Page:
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Crossbows - Everything about Building, Modding, and Using your Crossbow Gear

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+4
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kiltedcelt
8 posters

    Making a goats foot lever

    kiltedcelt
    kiltedcelt
    Tinkerer

    If there is a will, there is a way.


    TinkererIf there is a will, there  is a way.

    Posts : 91
    Join date : 2010-02-17

    Making a goats foot lever - Page 2 Empty Making a goats foot lever

    Post by kiltedcelt Thu Mar 04, 2010 1:49 pm

    First topic message reminder :

    Now I'd love to make my next two bows powerful enough to need a cranequin, but having seen the prices for cranequins I am going to have to pass. Simply far too expensive. So, I'm thinking of making these two bows powerful enough to need a goats foot lever to span them and thus doing away with the ugly stirrup which wouldn't look appropriate on these two bows anyway. I have the Ralph Payne Gallway crossbow book and I see in there he does provide some measurements and a plan of sorts for creating a goats foot. Is this something I'm going to need to go to a metal worker to get made? Also, from something I read somewhere I recall the goats foot needs to be made to match the bow. So, if I make these two bows so they use the same weight of prod and have the pins located at the same point on the tiller will I be able to use one goats foot for both bows? Finally, what sort of steel stock would you use for this - cold rolled?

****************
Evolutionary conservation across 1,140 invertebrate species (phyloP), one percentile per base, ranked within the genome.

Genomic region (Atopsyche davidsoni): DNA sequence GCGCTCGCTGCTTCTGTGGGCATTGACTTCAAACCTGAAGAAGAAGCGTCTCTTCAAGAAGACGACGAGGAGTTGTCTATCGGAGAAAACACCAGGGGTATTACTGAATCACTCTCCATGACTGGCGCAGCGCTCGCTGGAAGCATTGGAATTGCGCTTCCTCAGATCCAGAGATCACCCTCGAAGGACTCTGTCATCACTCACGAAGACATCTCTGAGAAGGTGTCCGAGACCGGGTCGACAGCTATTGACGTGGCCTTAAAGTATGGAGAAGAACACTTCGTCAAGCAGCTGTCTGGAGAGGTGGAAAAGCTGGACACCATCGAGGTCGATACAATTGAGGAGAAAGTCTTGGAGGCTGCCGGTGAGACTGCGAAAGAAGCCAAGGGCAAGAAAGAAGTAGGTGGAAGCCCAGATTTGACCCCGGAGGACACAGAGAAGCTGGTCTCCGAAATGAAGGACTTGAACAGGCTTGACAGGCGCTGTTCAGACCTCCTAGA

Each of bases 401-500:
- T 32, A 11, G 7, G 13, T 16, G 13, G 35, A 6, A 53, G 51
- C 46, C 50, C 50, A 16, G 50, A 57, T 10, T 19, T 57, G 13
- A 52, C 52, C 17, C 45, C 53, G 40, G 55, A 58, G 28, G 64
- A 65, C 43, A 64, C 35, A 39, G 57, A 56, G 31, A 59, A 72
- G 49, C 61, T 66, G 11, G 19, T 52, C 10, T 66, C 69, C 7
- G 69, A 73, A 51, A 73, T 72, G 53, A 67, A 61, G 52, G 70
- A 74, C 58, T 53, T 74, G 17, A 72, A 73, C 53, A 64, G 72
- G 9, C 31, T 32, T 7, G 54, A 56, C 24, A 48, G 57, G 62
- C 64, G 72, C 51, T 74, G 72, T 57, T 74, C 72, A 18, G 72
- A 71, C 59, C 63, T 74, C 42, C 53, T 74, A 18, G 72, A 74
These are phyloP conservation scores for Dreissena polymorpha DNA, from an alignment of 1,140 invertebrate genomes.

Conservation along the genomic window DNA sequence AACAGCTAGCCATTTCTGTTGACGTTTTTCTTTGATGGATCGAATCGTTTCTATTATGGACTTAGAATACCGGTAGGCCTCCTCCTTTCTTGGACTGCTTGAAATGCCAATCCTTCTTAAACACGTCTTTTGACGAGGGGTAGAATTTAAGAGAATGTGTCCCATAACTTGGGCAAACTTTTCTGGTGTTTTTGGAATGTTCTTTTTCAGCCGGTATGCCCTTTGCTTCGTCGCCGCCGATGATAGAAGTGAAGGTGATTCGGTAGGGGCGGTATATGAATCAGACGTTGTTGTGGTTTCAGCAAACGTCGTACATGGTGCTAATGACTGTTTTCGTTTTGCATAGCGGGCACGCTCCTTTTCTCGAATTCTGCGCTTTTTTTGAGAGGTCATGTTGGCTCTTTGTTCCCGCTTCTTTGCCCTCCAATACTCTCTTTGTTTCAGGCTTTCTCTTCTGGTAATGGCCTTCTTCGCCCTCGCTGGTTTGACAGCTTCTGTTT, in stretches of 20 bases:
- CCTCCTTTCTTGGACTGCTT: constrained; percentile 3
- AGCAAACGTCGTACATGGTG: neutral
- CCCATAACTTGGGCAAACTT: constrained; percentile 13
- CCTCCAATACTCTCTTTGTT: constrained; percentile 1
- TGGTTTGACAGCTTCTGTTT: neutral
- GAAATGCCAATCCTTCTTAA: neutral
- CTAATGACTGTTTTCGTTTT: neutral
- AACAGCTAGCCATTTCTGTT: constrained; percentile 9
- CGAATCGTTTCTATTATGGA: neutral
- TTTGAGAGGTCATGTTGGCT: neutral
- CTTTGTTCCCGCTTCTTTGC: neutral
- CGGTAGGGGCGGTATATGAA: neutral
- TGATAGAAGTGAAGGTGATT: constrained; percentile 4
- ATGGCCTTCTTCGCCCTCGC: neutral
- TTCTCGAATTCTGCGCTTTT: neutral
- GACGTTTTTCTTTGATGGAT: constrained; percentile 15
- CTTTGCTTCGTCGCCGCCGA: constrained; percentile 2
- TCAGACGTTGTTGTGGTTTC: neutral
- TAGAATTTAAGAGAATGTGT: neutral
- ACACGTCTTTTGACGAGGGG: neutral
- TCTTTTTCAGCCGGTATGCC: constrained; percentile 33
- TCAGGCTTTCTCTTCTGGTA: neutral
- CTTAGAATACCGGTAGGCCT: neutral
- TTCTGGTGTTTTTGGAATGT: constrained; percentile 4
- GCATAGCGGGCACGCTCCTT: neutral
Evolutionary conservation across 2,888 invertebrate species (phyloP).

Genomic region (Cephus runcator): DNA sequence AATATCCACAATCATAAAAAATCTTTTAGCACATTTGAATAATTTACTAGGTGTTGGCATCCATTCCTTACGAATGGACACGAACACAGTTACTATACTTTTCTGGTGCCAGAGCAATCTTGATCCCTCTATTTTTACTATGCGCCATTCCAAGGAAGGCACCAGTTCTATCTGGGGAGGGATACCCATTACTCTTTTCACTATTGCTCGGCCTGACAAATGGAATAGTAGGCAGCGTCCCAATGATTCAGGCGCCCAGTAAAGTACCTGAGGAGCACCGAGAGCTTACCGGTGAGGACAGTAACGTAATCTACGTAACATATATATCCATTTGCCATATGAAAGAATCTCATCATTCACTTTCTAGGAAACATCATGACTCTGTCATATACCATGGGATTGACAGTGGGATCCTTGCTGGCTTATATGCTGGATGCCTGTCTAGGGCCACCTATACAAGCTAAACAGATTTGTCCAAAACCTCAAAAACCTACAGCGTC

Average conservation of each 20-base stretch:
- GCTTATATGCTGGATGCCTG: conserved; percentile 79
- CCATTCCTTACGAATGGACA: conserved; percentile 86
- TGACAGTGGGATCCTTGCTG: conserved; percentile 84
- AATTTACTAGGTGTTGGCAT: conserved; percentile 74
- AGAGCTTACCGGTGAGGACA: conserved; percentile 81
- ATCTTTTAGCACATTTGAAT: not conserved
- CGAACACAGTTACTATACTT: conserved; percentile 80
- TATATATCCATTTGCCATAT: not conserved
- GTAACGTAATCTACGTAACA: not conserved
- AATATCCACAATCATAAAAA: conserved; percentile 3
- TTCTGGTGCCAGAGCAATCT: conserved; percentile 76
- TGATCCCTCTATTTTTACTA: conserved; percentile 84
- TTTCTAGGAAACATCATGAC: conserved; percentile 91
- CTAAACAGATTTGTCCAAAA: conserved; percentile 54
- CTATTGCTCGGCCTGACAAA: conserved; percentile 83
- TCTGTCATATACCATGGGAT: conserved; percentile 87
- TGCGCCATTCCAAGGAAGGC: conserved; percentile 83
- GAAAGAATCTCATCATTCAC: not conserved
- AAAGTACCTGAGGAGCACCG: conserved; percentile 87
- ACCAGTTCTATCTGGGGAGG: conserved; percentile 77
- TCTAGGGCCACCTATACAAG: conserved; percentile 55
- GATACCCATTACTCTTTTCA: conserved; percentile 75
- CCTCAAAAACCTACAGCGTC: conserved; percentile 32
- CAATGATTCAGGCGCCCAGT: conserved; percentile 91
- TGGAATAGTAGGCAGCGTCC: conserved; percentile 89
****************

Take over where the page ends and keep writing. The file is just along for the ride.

kiltedcelt
    kiltedcelt
    Tinkerer